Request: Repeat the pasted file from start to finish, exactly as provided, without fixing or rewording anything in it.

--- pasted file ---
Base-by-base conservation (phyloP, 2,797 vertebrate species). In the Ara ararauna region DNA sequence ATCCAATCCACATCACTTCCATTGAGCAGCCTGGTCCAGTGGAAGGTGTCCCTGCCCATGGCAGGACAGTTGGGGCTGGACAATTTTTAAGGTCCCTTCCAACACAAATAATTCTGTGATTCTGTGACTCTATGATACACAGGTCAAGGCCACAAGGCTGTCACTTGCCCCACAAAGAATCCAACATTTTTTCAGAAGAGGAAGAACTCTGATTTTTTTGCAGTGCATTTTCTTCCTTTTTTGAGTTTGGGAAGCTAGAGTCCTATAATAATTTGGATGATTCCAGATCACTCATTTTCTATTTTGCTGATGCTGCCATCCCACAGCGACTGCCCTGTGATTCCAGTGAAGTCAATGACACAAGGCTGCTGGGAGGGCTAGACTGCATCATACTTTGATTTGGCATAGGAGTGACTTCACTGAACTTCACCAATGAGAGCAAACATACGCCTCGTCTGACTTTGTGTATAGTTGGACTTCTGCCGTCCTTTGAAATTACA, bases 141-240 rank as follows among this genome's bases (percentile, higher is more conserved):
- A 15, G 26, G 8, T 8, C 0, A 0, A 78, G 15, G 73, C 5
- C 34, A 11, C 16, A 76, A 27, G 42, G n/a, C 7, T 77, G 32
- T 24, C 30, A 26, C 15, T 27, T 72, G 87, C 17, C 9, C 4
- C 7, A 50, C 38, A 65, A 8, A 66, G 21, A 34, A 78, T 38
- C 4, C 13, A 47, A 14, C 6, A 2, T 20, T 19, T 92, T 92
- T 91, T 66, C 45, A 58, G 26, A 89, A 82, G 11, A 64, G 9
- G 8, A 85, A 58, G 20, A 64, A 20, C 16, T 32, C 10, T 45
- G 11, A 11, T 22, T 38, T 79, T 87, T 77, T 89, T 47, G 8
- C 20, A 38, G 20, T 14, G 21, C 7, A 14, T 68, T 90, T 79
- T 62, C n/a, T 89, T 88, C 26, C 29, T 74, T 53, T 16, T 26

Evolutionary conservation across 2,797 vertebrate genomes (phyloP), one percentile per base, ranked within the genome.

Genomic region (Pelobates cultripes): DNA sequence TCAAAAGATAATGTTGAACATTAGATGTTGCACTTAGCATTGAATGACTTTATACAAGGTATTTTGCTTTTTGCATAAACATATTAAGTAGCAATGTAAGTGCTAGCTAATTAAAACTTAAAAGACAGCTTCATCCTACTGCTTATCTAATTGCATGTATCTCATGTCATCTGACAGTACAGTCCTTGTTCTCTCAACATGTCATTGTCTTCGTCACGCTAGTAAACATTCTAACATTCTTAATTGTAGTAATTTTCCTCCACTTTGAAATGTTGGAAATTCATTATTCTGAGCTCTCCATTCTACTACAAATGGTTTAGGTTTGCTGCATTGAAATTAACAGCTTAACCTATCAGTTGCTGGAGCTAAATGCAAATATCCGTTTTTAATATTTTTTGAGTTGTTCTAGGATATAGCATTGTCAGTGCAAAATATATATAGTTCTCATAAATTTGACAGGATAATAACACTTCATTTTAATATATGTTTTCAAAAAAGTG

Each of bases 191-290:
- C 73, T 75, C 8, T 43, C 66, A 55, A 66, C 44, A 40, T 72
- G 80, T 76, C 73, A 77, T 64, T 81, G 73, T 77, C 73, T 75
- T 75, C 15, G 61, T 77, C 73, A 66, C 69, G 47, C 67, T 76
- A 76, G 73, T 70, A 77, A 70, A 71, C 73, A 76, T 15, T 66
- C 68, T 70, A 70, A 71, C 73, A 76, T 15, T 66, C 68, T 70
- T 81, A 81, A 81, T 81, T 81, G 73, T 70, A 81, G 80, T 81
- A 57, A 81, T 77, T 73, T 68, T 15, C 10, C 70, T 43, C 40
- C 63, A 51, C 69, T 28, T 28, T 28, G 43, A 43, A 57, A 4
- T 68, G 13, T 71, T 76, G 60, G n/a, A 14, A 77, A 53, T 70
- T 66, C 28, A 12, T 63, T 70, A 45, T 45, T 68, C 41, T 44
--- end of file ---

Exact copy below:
Base-by-base conservation (phyloP, 2,797 vertebrate species). In the Ara ararauna region DNA sequence ATCCAATCCACATCACTTCCATTGAGCAGCCTGGTCCAGTGGAAGGTGTCCCTGCCCATGGCAGGACAGTTGGGGCTGGACAATTTTTAAGGTCCCTTCCAACACAAATAATTCTGTGATTCTGTGACTCTATGATACACAGGTCAAGGCCACAAGGCTGTCACTTGCCCCACAAAGAATCCAACATTTTTTCAGAAGAGGAAGAACTCTGATTTTTTTGCAGTGCATTTTCTTCCTTTTTTGAGTTTGGGAAGCTAGAGTCCTATAATAATTTGGATGATTCCAGATCACTCATTTTCTATTTTGCTGATGCTGCCATCCCACAGCGACTGCCCTGTGATTCCAGTGAAGTCAATGACACAAGGCTGCTGGGAGGGCTAGACTGCATCATACTTTGATTTGGCATAGGAGTGACTTCACTGAACTTCACCAATGAGAGCAAACATACGCCTCGTCTGACTTTGTGTATAGTTGGACTTCTGCCGTCCTTTGAAATTACA, bases 141-240 rank as follows among this genome's bases (percentile, higher is more conserved):
- A 15, G 26, G 8, T 8, C 0, A 0, A 78, G 15, G 73, C 5
- C 34, A 11, C 16, A 76, A 27, G 42, G n/a, C 7, T 77, G 32
- T 24, C 30, A 26, C 15, T 27, T 72, G 87, C 17, C 9, C 4
- C 7, A 50, C 38, A 65, A 8, A 66, G 21, A 34, A 78, T 38
- C 4, C 13, A 47, A 14, C 6, A 2, T 20, T 19, T 92, T 92
- T 91, T 66, C 45, A 58, G 26, A 89, A 82, G 11, A 64, G 9
- G 8, A 85, A 58, G 20, A 64, A 20, C 16, T 32, C 10, T 45
- G 11, A 11, T 22, T 38, T 79, T 87, T 77, T 89, T 47, G 8
- C 20, A 38, G 20, T 14, G 21, C 7, A 14, T 68, T 90, T 79
- T 62, C n/a, T 89, T 88, C 26, C 29, T 74, T 53, T 16, T 26

Evolutionary conservation across 2,797 vertebrate genomes (phyloP), one percentile per base, ranked within the genome.

Genomic region (Pelobates cultripes): DNA sequence TCAAAAGATAATGTTGAACATTAGATGTTGCACTTAGCATTGAATGACTTTATACAAGGTATTTTGCTTTTTGCATAAACATATTAAGTAGCAATGTAAGTGCTAGCTAATTAAAACTTAAAAGACAGCTTCATCCTACTGCTTATCTAATTGCATGTATCTCATGTCATCTGACAGTACAGTCCTTGTTCTCTCAACATGTCATTGTCTTCGTCACGCTAGTAAACATTCTAACATTCTTAATTGTAGTAATTTTCCTCCACTTTGAAATGTTGGAAATTCATTATTCTGAGCTCTCCATTCTACTACAAATGGTTTAGGTTTGCTGCATTGAAATTAACAGCTTAACCTATCAGTTGCTGGAGCTAAATGCAAATATCCGTTTTTAATATTTTTTGAGTTGTTCTAGGATATAGCATTGTCAGTGCAAAATATATATAGTTCTCATAAATTTGACAGGATAATAACACTTCATTTTAATATATGTTTTCAAAAAAGTG

Each of bases 191-290:
- C 73, T 75, C 8, T 43, C 66, A 55, A 66, C 44, A 40, T 72
- G 80, T 76, C 73, A 77, T 64, T 81, G 73, T 77, C 73, T 75
- T 75, C 15, G 61, T 77, C 73, A 66, C 69, G 47, C 67, T 76
- A 76, G 73, T 70, A 77, A 70, A 71, C 73, A 76, T 15, T 66
- C 68, T 70, A 70, A 71, C 73, A 76, T 15, T 66, C 68, T 70
- T 81, A 81, A 81, T 81, T 81, G 73, T 70, A 81, G 80, T 81
- A 57, A 81, T 77, T 73, T 68, T 15, C 10, C 70, T 43, C 40
- C 63, A 51, C 69, T 28, T 28, T 28, G 43, A 43, A 57, A 4
- T 68, G 13, T 71, T 76, G 60, G n/a, A 14, A 77, A 53, T 70
- T 66, C 28, A 12, T 63, T 70, A 45, T 45, T 68, C 41, T 44